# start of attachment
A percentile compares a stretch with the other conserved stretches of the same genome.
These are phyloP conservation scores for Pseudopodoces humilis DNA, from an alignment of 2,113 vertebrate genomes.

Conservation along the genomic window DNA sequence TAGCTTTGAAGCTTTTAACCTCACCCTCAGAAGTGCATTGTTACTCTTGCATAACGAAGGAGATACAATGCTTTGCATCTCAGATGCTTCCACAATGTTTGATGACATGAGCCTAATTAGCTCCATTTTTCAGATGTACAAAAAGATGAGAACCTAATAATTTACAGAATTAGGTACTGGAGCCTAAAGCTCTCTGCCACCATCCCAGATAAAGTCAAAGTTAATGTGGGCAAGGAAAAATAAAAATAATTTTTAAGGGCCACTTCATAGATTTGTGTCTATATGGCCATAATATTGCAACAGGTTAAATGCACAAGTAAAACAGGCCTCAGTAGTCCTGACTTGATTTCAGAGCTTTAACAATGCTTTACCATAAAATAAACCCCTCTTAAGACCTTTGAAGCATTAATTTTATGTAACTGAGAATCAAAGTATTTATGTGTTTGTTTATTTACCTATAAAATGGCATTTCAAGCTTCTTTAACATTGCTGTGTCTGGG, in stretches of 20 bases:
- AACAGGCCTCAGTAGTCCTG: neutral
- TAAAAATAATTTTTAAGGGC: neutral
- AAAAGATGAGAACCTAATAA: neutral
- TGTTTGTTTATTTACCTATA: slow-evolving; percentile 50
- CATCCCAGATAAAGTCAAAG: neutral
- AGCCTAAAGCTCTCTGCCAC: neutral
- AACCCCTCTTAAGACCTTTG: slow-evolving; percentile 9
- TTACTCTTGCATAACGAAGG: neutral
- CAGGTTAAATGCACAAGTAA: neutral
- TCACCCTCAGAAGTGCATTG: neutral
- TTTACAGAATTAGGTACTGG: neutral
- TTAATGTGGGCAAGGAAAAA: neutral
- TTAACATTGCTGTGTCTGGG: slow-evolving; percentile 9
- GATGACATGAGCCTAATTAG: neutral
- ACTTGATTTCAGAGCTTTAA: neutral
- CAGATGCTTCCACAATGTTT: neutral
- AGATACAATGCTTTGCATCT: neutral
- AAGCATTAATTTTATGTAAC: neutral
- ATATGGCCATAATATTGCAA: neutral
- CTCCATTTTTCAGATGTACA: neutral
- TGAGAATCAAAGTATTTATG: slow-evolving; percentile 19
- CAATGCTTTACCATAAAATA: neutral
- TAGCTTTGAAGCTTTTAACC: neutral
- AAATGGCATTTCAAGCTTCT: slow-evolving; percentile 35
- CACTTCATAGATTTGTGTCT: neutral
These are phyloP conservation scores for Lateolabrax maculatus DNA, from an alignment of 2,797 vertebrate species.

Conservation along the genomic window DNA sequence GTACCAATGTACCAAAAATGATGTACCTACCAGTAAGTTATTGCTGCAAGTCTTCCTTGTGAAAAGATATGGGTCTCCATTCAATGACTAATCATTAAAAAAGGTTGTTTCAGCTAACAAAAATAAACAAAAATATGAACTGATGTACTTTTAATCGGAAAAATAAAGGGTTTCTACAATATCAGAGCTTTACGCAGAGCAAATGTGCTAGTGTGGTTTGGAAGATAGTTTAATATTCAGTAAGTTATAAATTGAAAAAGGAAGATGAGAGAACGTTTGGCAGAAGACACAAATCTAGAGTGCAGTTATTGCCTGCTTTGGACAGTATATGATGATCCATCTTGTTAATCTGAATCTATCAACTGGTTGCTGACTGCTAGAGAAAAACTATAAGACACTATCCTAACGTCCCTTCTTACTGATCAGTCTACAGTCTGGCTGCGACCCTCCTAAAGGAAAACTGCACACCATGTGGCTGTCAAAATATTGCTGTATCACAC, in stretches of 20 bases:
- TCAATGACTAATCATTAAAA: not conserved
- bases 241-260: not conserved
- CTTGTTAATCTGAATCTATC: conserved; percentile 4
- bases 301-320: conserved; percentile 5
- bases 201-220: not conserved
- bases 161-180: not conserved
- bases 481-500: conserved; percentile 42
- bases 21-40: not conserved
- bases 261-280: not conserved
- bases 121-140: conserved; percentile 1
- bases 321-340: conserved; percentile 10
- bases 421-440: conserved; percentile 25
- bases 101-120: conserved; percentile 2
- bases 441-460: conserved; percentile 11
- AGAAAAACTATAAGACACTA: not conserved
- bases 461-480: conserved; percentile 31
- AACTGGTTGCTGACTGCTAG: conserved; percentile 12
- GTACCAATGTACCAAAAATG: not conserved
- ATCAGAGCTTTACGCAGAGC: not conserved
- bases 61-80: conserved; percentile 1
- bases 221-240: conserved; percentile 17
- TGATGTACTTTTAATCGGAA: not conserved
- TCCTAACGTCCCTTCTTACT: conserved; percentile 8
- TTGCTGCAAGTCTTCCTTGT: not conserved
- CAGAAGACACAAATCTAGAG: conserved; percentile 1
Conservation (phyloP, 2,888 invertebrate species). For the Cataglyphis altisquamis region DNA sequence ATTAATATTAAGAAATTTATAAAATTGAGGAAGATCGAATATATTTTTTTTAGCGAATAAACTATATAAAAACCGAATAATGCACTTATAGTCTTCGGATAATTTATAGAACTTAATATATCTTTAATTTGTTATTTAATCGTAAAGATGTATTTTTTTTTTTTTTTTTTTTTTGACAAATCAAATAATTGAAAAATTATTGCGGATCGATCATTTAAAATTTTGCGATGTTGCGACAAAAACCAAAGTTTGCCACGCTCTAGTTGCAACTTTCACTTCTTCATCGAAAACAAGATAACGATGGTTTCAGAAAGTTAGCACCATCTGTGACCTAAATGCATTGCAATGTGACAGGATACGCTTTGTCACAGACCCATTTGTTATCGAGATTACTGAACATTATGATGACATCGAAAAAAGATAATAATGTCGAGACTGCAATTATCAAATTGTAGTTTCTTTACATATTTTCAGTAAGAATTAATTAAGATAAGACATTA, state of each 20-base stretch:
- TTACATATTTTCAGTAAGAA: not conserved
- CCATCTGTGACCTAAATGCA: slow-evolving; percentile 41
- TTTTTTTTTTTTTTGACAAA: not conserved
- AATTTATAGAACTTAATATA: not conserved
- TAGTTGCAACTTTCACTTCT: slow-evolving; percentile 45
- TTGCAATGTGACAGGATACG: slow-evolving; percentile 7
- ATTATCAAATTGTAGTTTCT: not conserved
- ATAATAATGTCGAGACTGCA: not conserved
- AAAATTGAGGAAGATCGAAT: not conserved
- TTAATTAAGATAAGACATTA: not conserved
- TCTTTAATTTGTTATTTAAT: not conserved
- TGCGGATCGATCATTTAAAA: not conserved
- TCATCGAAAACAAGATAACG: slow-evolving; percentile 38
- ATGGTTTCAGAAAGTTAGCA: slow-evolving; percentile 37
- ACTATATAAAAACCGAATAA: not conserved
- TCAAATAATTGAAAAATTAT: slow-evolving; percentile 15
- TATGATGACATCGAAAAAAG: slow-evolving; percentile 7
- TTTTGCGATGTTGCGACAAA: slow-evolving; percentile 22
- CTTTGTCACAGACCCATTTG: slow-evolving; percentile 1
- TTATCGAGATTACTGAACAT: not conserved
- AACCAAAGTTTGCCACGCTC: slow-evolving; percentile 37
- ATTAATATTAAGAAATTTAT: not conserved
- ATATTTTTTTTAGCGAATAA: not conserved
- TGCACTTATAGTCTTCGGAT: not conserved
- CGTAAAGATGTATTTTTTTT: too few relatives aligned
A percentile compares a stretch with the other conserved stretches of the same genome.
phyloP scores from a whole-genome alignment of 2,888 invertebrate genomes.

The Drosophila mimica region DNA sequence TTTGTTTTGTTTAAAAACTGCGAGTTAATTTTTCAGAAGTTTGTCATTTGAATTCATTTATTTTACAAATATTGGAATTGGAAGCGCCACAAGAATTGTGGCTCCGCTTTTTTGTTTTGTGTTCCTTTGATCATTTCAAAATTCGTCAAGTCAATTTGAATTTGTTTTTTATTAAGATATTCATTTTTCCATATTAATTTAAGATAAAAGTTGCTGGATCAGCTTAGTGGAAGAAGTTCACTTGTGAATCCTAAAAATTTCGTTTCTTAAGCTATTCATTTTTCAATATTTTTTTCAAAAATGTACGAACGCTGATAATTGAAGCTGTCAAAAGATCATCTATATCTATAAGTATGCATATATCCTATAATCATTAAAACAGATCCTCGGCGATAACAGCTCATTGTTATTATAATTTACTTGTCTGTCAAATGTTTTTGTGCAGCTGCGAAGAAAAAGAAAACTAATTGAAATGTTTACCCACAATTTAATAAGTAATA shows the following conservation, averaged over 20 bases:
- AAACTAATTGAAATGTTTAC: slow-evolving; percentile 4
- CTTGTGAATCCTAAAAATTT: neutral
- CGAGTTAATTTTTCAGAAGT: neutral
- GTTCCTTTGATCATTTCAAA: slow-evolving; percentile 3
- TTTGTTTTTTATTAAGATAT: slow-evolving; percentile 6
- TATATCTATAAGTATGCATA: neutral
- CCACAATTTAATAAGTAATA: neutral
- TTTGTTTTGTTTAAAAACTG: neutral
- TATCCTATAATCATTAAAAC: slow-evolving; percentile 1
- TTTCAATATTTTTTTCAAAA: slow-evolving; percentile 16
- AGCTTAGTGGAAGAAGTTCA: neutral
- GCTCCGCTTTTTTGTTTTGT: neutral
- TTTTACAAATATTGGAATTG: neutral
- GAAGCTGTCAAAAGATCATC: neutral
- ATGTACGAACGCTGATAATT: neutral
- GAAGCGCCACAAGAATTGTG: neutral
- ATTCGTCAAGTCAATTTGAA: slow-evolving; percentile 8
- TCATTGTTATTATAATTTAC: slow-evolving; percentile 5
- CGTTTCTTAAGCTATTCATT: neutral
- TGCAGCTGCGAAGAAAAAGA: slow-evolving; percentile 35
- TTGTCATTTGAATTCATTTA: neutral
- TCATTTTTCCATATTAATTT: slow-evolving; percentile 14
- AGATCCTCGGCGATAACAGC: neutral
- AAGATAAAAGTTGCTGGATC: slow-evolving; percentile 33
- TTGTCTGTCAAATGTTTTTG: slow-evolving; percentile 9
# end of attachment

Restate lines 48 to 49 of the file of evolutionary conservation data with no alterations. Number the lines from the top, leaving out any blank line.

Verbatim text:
- GTACCAATGTACCAAAAATG: not conserved
- ATCAGAGCTTTACGCAGAGC: not conserved